Farmers should turn out ewes and lambs to grass as soon as the weather allows, writes Nigel Gould, CAFRE Beef & Sheep Development Adviser.
Where good quality grass is available and weather conditions have improved, you may not need to supplement ewes with concentrates.
However, for ewes rearing triplets or year-old hoggets rearing twins, supplementation may be required. Be aware of the risk of grass tetany associated with early spring grass and poor weather conditions.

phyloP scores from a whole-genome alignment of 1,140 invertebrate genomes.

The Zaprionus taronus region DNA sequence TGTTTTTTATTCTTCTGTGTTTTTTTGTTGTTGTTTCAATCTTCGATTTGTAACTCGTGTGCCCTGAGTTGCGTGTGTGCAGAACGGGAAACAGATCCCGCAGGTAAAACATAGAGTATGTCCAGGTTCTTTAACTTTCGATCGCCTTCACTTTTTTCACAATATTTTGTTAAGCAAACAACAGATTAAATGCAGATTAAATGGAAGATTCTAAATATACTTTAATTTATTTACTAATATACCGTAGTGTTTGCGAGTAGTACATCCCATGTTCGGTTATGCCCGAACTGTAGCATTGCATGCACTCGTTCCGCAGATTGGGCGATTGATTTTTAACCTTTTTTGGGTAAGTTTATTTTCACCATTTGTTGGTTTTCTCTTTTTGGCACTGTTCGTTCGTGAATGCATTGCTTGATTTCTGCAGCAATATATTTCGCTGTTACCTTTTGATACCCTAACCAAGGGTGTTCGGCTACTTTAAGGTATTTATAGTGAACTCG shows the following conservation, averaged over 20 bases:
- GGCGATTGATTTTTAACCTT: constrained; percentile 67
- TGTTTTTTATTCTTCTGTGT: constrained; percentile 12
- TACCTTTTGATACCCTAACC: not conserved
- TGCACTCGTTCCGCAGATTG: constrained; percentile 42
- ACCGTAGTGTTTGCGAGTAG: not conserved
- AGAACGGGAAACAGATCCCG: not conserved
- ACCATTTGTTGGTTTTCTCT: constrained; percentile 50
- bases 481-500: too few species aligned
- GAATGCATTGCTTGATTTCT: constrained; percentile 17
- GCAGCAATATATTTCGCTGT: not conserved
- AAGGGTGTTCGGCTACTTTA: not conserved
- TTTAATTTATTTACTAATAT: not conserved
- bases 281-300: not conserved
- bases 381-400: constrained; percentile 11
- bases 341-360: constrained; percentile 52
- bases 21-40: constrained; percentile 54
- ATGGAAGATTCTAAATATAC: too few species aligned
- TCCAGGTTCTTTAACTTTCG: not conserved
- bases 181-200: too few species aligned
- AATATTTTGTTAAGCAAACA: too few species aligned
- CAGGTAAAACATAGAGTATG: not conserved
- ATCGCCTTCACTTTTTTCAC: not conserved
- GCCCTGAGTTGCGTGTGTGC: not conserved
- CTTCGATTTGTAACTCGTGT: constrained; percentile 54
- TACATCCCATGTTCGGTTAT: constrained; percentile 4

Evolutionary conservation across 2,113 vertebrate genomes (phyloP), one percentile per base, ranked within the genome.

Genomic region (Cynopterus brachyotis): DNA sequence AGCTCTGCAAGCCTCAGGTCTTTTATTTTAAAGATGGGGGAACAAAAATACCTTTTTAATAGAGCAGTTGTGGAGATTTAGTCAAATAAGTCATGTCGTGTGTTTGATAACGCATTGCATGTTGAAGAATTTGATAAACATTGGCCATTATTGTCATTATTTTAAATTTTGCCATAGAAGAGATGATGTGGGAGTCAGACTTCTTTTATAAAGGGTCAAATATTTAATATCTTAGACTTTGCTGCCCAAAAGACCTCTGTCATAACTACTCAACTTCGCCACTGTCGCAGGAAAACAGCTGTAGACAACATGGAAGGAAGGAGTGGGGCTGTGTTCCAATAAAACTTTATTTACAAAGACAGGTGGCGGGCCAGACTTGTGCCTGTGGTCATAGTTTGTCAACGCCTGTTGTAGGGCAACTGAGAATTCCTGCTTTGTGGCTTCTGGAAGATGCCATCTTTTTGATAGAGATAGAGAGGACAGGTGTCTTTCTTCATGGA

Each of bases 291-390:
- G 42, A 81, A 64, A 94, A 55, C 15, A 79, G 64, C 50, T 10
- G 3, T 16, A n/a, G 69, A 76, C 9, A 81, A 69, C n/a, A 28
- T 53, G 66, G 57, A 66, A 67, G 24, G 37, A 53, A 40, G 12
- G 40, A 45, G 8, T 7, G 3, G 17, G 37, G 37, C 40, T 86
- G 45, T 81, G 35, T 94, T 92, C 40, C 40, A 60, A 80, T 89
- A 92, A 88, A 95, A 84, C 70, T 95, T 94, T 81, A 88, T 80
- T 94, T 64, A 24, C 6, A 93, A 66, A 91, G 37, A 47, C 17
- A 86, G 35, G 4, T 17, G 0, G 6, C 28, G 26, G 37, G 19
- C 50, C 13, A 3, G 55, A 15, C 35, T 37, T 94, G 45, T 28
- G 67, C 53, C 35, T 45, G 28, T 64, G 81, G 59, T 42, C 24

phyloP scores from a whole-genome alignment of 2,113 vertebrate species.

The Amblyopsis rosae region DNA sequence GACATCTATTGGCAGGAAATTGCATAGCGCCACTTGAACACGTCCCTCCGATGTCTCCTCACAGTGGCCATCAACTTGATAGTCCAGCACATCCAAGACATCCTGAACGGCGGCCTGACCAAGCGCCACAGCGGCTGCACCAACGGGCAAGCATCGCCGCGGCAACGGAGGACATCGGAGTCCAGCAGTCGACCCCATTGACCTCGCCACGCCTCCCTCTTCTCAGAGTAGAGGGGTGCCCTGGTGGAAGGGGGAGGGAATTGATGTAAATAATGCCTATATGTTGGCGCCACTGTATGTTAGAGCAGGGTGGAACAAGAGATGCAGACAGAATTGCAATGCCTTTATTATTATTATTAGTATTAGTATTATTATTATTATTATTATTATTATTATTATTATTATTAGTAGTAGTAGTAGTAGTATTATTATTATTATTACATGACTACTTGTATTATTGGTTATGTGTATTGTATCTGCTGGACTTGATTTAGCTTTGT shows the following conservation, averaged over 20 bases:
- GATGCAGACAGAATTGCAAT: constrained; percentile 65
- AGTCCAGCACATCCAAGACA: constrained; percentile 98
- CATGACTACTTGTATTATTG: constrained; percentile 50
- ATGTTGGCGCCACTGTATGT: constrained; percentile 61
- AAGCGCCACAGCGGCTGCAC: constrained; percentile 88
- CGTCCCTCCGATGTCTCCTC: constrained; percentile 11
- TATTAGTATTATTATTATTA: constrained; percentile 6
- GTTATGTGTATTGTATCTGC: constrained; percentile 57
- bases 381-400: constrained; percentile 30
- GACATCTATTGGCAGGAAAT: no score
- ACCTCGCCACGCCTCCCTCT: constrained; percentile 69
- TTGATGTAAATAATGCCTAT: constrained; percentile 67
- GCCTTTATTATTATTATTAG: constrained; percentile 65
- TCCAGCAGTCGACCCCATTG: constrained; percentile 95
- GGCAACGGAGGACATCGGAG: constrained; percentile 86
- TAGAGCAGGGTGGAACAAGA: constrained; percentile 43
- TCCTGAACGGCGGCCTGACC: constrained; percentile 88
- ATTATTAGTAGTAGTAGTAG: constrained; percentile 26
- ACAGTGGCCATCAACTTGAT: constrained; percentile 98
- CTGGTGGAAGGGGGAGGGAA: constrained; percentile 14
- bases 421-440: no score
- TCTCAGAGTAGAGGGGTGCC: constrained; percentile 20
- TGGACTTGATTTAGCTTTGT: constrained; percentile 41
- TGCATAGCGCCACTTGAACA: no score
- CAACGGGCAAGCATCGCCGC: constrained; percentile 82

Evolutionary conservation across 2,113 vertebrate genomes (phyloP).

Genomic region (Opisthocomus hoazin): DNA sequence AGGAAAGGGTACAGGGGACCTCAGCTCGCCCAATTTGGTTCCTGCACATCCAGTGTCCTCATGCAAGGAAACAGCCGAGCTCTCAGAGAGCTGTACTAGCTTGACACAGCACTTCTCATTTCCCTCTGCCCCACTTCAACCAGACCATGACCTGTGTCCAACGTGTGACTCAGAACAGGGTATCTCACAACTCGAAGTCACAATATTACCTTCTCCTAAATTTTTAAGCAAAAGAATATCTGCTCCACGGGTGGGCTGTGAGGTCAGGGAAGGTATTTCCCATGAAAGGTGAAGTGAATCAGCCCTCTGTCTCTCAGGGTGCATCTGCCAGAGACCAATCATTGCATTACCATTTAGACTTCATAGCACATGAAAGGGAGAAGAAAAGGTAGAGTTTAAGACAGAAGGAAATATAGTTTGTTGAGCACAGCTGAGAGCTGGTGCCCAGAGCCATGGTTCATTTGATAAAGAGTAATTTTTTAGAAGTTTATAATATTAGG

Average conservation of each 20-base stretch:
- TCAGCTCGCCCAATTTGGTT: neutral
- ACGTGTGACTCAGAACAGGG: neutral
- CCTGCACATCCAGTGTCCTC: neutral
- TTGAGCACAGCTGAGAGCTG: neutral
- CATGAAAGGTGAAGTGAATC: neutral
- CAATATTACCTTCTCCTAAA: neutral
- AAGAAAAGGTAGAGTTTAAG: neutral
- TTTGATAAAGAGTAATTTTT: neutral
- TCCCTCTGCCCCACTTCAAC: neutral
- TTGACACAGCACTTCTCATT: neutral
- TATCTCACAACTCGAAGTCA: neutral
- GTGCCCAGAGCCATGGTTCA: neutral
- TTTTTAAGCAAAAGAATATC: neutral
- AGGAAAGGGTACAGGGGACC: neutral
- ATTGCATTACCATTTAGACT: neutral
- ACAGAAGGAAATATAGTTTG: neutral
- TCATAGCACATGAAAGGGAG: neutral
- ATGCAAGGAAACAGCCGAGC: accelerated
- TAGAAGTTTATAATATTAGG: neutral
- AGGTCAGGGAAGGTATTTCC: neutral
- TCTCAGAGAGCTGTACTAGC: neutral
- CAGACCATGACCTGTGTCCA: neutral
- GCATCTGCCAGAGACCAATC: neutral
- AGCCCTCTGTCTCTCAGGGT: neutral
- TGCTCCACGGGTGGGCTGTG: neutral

Magnesium lick buckets are the most common method of prevention.
Healthy mature ewes generally have good immunity to most worms. It is common practice to treat ewes for worms after lambing, as traditionally immunity levels were expected to reduce around this time.
However, recent research on anthelmintic resistance suggests that there is no need to treat healthy, fit ewes for worms.
Ideally, use faecal sampling to identify if there is a need to treat for worms.
In all cases, talk to your vet about the best worm control strategy for your flock. Treat all ewes for fluke.